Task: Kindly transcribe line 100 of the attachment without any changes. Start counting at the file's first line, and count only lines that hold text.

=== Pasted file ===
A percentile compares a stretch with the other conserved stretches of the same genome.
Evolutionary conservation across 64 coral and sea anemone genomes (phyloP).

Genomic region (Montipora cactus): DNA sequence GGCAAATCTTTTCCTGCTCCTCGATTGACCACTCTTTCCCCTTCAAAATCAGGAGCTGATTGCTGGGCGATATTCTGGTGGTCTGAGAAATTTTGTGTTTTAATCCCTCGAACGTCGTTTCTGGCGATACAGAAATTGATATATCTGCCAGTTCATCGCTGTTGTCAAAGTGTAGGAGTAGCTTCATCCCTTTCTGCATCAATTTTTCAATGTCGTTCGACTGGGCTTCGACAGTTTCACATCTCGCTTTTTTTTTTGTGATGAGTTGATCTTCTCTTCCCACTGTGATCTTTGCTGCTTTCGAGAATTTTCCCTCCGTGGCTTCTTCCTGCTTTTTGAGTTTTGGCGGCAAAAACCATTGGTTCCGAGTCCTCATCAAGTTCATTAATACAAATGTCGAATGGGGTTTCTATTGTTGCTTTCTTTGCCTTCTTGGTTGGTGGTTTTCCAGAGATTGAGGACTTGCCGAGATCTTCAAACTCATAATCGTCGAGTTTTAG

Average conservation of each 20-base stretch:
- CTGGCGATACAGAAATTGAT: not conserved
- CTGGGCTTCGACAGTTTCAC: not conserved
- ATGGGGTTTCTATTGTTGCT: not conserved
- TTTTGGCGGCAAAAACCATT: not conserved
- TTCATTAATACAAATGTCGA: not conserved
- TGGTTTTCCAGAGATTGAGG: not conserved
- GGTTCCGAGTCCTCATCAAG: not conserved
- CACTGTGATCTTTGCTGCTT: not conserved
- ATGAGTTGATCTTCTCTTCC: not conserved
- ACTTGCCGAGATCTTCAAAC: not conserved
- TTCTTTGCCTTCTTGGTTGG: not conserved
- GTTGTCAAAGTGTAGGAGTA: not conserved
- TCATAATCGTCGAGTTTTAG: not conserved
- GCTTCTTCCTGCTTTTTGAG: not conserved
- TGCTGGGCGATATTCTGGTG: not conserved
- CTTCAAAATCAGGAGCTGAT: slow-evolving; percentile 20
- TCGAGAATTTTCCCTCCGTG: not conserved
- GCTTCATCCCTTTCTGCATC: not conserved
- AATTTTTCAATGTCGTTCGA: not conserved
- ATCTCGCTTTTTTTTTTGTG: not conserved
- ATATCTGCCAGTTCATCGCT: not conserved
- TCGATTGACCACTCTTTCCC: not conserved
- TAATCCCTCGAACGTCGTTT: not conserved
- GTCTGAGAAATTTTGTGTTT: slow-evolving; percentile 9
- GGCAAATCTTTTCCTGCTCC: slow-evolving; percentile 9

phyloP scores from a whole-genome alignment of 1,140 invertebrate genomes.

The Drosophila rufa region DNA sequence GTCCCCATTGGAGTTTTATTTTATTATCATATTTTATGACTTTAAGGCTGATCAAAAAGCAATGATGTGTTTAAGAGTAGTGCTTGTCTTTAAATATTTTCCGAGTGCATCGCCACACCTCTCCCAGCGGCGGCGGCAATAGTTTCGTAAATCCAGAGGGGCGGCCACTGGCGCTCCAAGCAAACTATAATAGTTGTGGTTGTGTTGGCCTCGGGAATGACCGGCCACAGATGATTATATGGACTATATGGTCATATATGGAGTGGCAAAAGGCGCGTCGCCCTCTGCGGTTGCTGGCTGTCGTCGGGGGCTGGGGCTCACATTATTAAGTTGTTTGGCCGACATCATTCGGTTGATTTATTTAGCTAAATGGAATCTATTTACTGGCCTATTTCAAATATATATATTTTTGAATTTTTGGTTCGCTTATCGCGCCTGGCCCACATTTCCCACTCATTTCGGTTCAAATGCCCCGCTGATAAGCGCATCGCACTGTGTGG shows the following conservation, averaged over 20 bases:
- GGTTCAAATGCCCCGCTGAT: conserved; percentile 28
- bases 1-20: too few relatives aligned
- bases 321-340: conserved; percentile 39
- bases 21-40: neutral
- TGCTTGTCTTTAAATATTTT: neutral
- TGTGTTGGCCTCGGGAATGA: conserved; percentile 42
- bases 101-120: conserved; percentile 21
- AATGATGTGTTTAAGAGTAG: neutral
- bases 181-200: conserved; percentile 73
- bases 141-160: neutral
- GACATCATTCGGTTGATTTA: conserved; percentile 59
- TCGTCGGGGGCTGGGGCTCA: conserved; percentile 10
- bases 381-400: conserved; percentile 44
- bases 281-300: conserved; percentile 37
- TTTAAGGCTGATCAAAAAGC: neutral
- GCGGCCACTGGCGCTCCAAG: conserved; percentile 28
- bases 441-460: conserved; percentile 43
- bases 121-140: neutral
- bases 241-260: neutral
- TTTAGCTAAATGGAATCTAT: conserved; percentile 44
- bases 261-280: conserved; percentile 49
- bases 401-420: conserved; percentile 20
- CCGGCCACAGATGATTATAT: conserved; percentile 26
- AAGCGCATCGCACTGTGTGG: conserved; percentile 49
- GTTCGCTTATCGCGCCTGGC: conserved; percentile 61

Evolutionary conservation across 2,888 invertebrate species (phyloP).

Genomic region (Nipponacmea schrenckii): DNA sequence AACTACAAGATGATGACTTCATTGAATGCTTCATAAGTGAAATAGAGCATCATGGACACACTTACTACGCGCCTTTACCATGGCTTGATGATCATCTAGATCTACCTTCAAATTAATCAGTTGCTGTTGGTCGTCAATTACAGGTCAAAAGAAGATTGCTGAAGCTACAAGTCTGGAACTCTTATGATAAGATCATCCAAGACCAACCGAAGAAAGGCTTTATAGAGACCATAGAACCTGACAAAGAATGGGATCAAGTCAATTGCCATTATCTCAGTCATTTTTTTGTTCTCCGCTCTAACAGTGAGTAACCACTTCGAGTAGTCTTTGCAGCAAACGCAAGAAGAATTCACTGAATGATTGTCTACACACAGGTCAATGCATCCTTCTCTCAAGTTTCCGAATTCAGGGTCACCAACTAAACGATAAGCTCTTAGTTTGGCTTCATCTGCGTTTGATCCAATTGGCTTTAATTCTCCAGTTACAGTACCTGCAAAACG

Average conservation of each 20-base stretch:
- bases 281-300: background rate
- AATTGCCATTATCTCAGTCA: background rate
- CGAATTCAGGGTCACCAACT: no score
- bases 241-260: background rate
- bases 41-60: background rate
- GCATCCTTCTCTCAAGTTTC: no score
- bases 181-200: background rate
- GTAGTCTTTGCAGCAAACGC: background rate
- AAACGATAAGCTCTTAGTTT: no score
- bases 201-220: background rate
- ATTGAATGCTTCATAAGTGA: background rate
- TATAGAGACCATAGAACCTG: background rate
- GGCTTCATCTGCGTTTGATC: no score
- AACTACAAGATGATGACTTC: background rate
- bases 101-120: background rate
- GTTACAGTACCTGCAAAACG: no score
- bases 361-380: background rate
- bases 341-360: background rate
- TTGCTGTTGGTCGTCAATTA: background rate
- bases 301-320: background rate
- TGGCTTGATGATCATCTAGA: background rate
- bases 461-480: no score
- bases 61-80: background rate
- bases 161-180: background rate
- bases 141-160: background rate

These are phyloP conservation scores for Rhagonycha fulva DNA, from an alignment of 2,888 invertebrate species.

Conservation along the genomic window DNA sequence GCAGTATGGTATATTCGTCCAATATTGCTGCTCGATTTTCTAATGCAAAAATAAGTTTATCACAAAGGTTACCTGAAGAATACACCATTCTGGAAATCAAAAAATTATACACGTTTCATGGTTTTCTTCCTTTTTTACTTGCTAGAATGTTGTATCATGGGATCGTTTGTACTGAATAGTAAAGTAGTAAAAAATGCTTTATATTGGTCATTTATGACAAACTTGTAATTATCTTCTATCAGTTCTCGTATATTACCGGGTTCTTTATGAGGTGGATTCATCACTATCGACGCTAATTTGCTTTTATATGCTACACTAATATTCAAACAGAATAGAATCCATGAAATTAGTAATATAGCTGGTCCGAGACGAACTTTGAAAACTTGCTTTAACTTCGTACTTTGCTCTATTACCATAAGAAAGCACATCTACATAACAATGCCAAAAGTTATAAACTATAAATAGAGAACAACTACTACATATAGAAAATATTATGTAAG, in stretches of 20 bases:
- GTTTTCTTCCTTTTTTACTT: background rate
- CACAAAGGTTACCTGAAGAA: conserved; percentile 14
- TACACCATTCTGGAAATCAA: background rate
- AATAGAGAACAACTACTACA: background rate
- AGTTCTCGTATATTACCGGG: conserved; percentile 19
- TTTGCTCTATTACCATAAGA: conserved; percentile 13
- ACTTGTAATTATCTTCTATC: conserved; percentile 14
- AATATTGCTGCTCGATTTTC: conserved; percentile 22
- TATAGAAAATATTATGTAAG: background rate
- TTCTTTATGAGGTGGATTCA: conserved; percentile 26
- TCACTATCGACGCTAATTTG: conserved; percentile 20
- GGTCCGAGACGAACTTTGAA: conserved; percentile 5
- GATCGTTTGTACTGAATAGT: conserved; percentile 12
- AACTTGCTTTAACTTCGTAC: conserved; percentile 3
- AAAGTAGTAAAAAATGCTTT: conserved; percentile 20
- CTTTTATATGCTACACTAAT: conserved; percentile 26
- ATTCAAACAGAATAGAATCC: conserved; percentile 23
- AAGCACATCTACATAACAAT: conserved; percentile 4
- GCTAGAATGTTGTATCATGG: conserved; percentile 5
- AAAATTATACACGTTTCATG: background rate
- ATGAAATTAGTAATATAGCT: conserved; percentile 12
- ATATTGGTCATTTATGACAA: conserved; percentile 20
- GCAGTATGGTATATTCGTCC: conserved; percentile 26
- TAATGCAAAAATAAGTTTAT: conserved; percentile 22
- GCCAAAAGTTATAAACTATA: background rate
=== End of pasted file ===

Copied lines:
- AACTTGCTTTAACTTCGTAC: conserved; percentile 3